Culture | Shakespeare and the beast within

How Shakespeare’s animality made him an everyman

Put on your best British accent and repeat after me: “William Shakespeare.” Feels heavy, doesn’t it? The unrivalled cultural weight afforded to the name is almost mythic. Yes, William Shakespeahhh. Literary genius! Bard of Avon! Writer of premium love poetry! The guy has a sonnet form named after him. Even Milton – that egotist who literally coined the phrase “self-esteem” – felt the anxiety of influence from old Will. And let’s face it, we’d all need some self-esteem in comparing ourselves with Shakespeare. Unquestionably, the reasons for reading Shakespeare are endless. English literature majors know that, in addition to fulfilling a quota of Renaissance courses, their degrees almost always require a separate compulsory Shakespeare credit.

At the Annual Shakespeare Lecture last Thursday, however, Paul Yachnin – Tomlinson Professor of Shakespeare Studies at McGill – argued against such glorified portrayals of the Bard. Instead, Yachnin’s lecture, “The Beast in Shakespeare” reveals how Shakespeare was also simply an animal – just like you and me. Borrowing a quotation from Montaigne’s Essays, Yachnin states that Shakespeare’s plays strive to bring “all human things…under the same general throng.” 
From Auschwitz to the subjugation of women, equating humans with animals has been used persistently to justify forms of brutal exploitation. Shakespeare’s plays confront such vulgarities of human immorality; not coincidentally, the early days of European trade on African shores coincided with his life. The lecture concentrated on The Taming of the Shrew and King Lear – written at opposite ends of Shakespeare’s life – to reveal his gradual meditation on facets of human animality.

In Shrew, Yachnin focused Petruchio’s domestication of Katherine through tactics of starvation, constant close surveillance, and forced labour. As an aside, Yachnin wryly noted the practice of similar methods still used today. Feminists and those behind modern restagings of Shrew have long struggled with the famously misogynistic conclusion to the play: Petruchio’s successful domestication of Katherine. His categories of animalization not only justify degrading the human shrew, they also work. “If Katherine is a falcon, then Shakespeare is a crow,” says Yachnin. Through the outspoken Katherine, we glimpse Shakespeare voicing his own social anxieties from the inside. Indeed, Shakespeare’s legendary status arises in part from the improbable nature of his success. Born in a small town without wealth or a university education, Shakespeare – despite his own ordinariness – somehow became the greatest playwright of all time. Shakespeare represents his own status as a commoner through highly articulate and eloquent creatures; not only are these animals, but they possess the ability (and will) to speak publicly.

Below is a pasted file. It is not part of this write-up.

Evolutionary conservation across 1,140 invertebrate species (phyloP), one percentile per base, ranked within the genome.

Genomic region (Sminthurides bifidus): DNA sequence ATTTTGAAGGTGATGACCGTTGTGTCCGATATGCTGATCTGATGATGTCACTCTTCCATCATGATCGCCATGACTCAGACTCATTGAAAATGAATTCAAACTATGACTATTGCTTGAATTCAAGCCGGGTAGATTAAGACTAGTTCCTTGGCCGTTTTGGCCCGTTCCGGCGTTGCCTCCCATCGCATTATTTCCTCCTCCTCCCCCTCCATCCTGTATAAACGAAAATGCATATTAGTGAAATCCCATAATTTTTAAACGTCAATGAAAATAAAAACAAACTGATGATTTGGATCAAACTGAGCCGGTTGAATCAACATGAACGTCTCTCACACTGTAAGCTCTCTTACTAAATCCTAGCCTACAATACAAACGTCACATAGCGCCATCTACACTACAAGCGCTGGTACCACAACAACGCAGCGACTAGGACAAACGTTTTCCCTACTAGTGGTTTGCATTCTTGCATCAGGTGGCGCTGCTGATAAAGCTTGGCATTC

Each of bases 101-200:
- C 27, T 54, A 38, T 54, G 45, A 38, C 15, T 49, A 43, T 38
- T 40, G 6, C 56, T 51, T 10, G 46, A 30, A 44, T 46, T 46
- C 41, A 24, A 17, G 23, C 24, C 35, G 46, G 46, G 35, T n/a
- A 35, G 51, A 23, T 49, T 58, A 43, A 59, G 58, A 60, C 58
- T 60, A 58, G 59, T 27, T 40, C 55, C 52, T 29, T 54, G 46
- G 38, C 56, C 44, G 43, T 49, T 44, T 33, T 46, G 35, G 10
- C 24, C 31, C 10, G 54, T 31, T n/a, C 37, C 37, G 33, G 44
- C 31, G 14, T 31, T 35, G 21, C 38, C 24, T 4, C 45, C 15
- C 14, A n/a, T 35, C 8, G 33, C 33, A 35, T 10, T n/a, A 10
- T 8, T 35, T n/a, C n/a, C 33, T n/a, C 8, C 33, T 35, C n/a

While Shrew concludes happily with a jubilant marriage, Yachnin calls King Lear Shakespeare’s “darkest and truest play.” Written much later, Lear achieves a sharper recognition of humans’ bestiality. Defined social categories are dissolved as Lear discovers personhood in animals, finally realizing that “unaccommodated man is no more but such a poor, bare, / forked animal.” Illustrative of the work’s gravity is the final scene – where Lear carries a dead Cordelia across the stage – about which Yachnin told an anecdote. When renowned Shakespearean actor Laurence Olivier was asked about his portrayal of King Lear, Olivier answered, “Get a light Cordelia.” Although the crowd laughed, Yachnin immediately emphasized the bleaker implications of Olivier’s advice. Words no longer adequately convey Lear’s sorrow and Shakespeare intends for both actor and audience to feel the weight of Cordelia’s dead body. “Human animality,” Yachnin states, “gives us back our love.” But this love simultaneously comes at a great cost. The equivalence of humans and animals necessitates our acknowledgment that we share their physical mortality. This theme of fatality gives Shakespeare his greatest resonance today, for our inevitable death threatens our unfulfillment. Do I relate with Juliet’s cry, “Too early seen unknown, and known too late!”? Well, yes. Don’t you?
Alongside his characters, Shakespeare invites us to “sing like birds i’ the cage.” With wings to ascend toward the divine or feet to tread the grounds of humanity, Shakespeare’s voice continues to sing for us all. And really, who can deny Shakespeare’s insight on the radical nature of our responsibility to others? In fact, Yachnin makes this responsibility to both humans and animals explicit. His lecture was dedicated to his recently-deceased dog, Sophie, from whom Yachnin learned about “love, loyalty, and natural civility.” Sound familiar? Indeed, after Yachnin’s lecture, Sophie and Shakespeare seem to have much in common. 
Since he’s been on sabbatical this year, Yachnin’s absence has been felt throughout the English department, as students wait anxiously for the reappearance of his Shakespearean Publics course in the catalogue. We scholars of American postmodernism and the Bloomsbury Group must pay our dues. Supplied with a new outlook on Shakespeare not as literary giant, but as an animal like us, we are ever the more prepared.

Our fidelity to Shakespeare – the reason every English department requires its students to dedicate courses purely to him – stems not only from his formally beautiful language, but also from the enduring social and historical meaning behind such beauty. Yachnin believes we relate best to Shakespeare when he is most a man of his own time: “He speaks to us and we to him because he faces with open eyes the limitations of his own understanding of the world.” The more personal his struggle, the more universal his message becomes. Shakespeare’s allegiance to his contemporaries makes him our contemporary too.  


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